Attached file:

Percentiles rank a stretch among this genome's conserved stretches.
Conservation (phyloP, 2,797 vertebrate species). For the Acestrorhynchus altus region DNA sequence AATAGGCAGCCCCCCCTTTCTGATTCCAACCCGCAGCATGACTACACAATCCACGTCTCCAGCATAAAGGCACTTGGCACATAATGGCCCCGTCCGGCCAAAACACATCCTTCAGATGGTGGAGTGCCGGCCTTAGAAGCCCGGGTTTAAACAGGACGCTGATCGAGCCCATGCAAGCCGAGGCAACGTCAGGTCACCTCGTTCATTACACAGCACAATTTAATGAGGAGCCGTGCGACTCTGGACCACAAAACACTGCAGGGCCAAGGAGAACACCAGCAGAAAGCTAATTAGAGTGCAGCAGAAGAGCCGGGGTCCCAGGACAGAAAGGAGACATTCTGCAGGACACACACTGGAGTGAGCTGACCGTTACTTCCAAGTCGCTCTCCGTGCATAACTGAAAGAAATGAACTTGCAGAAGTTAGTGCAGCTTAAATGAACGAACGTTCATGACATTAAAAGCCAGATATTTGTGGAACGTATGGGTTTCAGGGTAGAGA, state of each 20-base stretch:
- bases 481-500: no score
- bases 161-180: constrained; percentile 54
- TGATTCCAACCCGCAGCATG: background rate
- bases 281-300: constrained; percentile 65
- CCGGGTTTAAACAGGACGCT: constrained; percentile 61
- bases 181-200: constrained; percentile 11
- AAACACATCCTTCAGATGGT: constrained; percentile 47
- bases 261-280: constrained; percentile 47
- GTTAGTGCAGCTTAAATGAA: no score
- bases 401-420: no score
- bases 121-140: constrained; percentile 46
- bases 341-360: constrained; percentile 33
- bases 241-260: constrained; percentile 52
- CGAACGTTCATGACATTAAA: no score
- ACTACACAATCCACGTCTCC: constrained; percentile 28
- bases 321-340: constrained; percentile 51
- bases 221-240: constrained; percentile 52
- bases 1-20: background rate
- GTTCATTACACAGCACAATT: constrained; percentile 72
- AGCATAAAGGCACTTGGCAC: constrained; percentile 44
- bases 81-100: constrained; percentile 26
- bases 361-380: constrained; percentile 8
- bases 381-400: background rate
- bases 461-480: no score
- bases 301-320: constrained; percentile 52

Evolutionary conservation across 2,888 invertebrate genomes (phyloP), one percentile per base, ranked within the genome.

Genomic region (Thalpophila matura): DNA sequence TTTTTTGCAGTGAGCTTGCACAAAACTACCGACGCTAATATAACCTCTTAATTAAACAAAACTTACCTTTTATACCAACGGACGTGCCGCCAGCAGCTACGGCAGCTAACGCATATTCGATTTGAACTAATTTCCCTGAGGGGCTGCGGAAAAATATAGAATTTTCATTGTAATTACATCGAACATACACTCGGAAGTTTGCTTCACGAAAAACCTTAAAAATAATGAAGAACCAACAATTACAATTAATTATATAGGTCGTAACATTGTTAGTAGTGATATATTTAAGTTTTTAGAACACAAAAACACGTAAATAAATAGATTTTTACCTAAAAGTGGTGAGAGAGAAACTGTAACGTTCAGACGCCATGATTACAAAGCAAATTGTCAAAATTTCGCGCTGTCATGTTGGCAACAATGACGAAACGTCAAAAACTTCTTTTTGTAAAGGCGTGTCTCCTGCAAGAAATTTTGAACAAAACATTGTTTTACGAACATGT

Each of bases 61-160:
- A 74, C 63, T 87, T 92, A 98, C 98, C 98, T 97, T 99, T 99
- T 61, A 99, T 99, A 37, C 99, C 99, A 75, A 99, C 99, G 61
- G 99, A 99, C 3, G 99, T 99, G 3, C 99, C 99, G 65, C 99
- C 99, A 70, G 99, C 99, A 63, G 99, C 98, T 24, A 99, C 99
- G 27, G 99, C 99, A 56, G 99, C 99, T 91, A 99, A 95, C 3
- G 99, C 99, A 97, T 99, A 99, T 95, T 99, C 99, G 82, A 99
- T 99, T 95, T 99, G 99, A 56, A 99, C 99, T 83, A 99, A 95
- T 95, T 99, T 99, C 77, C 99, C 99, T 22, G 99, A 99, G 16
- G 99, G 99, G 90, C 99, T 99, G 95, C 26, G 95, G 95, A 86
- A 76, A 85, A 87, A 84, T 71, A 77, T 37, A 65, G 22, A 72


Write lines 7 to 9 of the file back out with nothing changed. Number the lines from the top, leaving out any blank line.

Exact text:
- CCGGGTTTAAACAGGACGCT: constrained; percentile 61
- bases 181-200: constrained; percentile 11
- AAACACATCCTTCAGATGGT: constrained; percentile 47